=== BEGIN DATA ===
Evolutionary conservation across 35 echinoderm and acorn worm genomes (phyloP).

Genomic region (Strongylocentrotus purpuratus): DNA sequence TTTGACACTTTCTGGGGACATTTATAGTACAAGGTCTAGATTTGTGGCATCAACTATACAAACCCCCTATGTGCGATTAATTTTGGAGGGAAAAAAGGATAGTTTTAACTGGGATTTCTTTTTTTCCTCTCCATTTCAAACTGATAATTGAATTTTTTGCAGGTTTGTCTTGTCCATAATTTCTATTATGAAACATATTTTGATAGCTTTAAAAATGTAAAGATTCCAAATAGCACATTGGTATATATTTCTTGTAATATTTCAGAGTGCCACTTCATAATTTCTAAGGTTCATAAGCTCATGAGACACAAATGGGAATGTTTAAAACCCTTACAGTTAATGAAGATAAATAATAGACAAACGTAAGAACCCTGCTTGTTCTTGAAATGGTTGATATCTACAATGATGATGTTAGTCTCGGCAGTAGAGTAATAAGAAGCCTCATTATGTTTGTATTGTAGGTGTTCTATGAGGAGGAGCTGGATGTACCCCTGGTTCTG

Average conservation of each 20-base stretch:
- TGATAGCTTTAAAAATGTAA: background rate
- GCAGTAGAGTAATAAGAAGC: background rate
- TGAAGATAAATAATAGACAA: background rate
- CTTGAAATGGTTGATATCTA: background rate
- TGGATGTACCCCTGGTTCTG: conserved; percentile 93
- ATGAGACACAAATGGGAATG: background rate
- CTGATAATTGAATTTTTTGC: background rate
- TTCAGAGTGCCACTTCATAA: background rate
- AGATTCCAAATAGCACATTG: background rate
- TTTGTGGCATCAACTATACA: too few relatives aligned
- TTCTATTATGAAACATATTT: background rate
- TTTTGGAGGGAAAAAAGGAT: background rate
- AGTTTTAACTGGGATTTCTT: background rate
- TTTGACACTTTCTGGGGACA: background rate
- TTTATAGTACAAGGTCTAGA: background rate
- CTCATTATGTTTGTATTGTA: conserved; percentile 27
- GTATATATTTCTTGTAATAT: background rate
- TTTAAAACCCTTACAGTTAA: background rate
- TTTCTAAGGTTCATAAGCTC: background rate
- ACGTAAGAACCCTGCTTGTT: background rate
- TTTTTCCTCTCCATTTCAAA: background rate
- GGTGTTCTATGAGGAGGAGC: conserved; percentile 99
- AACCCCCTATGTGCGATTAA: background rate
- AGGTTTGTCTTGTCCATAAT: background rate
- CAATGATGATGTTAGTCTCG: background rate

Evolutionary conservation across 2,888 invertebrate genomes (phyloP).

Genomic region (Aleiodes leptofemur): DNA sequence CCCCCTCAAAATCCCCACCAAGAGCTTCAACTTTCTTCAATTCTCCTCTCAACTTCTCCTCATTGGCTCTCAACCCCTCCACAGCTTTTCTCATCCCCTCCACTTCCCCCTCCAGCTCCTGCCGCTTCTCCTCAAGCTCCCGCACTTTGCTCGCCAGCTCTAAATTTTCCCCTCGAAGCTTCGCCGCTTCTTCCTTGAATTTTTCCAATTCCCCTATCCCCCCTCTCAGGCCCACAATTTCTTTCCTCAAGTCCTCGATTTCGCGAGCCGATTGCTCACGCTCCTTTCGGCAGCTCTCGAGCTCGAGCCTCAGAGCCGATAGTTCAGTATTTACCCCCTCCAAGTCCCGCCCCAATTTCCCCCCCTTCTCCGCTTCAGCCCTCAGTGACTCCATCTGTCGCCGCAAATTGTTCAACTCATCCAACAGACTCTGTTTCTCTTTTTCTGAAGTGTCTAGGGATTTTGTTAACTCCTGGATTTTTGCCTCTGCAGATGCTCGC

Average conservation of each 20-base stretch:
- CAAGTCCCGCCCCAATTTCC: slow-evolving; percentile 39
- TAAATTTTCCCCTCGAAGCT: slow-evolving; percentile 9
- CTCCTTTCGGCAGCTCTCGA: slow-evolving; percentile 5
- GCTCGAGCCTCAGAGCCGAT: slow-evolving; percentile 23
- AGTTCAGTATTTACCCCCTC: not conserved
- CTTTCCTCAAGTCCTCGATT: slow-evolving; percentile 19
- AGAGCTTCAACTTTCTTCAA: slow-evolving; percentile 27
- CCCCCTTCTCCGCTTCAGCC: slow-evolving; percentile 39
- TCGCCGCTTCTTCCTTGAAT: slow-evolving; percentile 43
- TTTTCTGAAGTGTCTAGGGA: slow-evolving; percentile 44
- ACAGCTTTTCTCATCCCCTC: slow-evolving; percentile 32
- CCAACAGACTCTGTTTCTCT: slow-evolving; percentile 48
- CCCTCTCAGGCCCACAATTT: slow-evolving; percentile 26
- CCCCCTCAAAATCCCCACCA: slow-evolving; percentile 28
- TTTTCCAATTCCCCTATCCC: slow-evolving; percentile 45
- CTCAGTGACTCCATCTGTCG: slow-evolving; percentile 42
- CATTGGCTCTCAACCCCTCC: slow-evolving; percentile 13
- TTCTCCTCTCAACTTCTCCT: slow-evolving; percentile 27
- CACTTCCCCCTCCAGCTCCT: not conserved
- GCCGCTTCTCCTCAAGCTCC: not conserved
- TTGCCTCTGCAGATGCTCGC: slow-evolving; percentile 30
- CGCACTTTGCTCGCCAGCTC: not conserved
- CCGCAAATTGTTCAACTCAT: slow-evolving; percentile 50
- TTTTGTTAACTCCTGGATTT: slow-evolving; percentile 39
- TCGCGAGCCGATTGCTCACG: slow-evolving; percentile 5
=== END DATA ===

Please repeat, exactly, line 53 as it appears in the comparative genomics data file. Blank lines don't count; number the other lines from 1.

- CGCACTTTGCTCGCCAGCTC: not conserved